With Chrissy’s particular gun shot wound to the left temporal lobe, she was unbelievably alert and could recall the events leading up to her hospitalization.  She knew who she was, how old she was, what year it was, and that she was in the hospital.  However, she could not remember that it had been three days since the shooting and that she kept repeating herself to the nursing staff, telling them the same story over and over and over.  Her repetition of the story was wearing the staff’s defenses down; they wondered privately if the same thing could happen to them.  At the time that I saw Chrissy, she was not depressed; she was in a state of shock and suffered from delirium from the swelling in the brain caused by the gunshot wound.  Both the staff and Chrissy needed me to talk and listen to Chrissy as she retold her story in an effort to resolve her trauma.

I worked with Chrissy throughout her hospitalization and afterwards when she went home to live with her parents.  Chrissy met with me on a weekly basis for three months in an effort to restore her life.  During the first month after discharge from the hospital, Chrissy looked at me and said, “You know, what happened to me was the pits.  I still can’t believe it. But, you know, I don’t think that I would ever be able to go on if you hadn’t been there for me.  I know that I don’t always say much and that I repeat myself over and over, but I got to do it over and over right now.  None of my friends and my parents  want to hear it any more.  I think that it scares people too much.”  I thought to myself that she indeed needs to continue to talk about her trauma and how perceptive she had become.  Chrissy did recover significantly from her gunshot wound.  She went to a local community college and took accounting courses.  Math was never her best subject; however, since the shooting, she was able to better grasp the concepts.

Jane Bryant (Neese), RN, MS, CS
Charleston, SC

I was working as a psychiatric liaison clinical nurse specialist in a department of medicine when I was called to see Anne.  Her attending physician had requested that I talk to Ann because “she was not dealing appropriately with her diagnosis of pancreatic cancer.”  As I listened to his discussion of Anne’s history, I kept thinking to myself, “How does one deal ‘appropriately’ with being told you have cancer, especially pancreatic cancer.”  The reason I was perplexed by this situation was that pancreatic cancer is known to be deadly and has a year to two years of survival after being diagnosed.  From Anne’s history, she had been having symptoms for at least a year.

As I entered Anne’s room, I noticed a thin, frail woman whose eyes spoke of merriment and life.  I told her that her doctor had wanted me to talk to her because she had been diagnosed with cancer and he was concerned how she was dealing with the diagnosis.  She looked at me and said, “Not well. I mean, is it normal to be thinking about your funeral and how you want things done?”  I shook my head and continued to look at her because I did not think that she was finished saying what she wanted to say to me.  “You know, I’ve done a lot of reading about the pancreas.  I’ve gone to medical school libraries to check out books and read journal articles about the different pancreatic disorders.  You see, I’ve had these pancreatic symptoms for a year and a half.  The doctors haven’t been able to find anything definitive until today.  This was my third CAT scan and the cancer finally showed up on this scan.  So, you see, I know that I don’t have much time to live.”  As I sat listening to her talk, I kept thinking to myself that this lady knows herself and knows what she wants to do.  Now, whether the doctors or her family will allow her to do what she wants in another story.  And, I also knew that she was correct about not having long to live.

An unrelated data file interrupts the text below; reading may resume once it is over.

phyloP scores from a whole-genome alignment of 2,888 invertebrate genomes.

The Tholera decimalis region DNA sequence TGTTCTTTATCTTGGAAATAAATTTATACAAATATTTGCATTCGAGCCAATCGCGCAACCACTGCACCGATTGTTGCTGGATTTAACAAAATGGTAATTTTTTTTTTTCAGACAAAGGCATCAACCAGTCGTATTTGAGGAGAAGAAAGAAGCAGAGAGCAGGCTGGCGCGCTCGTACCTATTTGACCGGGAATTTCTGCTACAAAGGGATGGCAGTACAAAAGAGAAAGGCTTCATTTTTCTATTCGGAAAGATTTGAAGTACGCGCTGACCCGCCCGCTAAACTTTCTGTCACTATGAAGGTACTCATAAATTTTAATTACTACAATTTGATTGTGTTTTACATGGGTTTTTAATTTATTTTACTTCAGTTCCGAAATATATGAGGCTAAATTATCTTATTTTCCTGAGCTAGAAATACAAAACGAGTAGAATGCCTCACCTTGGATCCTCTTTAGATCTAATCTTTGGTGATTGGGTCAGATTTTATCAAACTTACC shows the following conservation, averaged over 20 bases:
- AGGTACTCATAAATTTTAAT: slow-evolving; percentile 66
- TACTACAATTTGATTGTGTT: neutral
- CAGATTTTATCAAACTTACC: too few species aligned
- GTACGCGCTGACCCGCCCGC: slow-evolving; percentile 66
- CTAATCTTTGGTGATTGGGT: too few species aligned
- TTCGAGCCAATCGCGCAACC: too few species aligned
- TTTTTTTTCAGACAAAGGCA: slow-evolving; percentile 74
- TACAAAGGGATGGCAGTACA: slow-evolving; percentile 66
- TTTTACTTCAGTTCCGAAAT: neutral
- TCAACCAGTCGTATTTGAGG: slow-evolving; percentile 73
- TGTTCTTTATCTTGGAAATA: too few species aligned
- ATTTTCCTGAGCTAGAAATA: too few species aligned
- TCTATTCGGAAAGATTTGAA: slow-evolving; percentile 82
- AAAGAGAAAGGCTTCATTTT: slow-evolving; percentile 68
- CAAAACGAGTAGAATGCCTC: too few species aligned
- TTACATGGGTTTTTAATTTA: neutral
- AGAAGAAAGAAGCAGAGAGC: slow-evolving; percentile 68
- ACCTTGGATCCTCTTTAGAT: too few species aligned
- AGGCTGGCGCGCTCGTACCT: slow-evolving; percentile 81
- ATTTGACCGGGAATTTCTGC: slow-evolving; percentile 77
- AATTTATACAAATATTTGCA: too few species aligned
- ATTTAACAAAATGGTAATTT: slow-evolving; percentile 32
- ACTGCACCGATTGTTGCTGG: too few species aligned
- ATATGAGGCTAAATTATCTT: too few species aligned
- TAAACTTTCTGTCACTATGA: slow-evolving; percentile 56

As I nodded my head in agreement, Anne continued to say, “How do you tell your husband that you love that you are dying?  How do I tell my two daughters that I won’t be here much longer?  Am I insane to be thinking about my funeral?  You know, they (her husband and daughters) won’t know where to begin.”  I looked at Anne and saw how much concern she had for her family and said, “No, it’s not insane to be thinking about your funeral.  Remember, though, you have been reading about the pancreas and its disorders for a long time.  You have been worried that you had pancreatic cancer all this time and now have found out.  However, your husband and daughters haven’t had the same amount of time to deal with this.  It will be a shock to them.  Let’s progress slower with them.”

We discussed how she would talk to her husband and daughters that evening and that she would just talk about her diagnosis and that she did not have long to live.  I returned the next day to find her in better spirits, but still worried about her family.  Anne said, “They don’t want to believe that I don’t have much time.  They keep telling me that everything will be O.K.  I guess they feel they have to do that for me.”  We talked about giving her family time to deal with her diagnosis of cancer and when would be a good time to talk to her husband about funeral arrangements.  She decided that while her family was dealing with her diagnosis, she would write down directions for her funeral and what she wanted done.  During the week that she was in the hospital, we talked daily about her and her family’s progress.  On Friday when she left the hospital, she decided to tell her husband about her funeral arrangements.   I found out that Anne died six weeks later.  I’m glad that she was able to have the time with her family and plan her funeral for them.  It was her last gift to her loved ones.

Jane Bryant (Neese), RN, MS, CS 
Baltimore, MD

– excerpted from Touched By a Nurse©

The specifics of my story take place on New Year’s Eve in Maimonides Medical Center, Brooklyn, New York.  While this special time was shared this night, a longer tale of “touched” was ongoing for about five months prior and continued for ten months after that evening.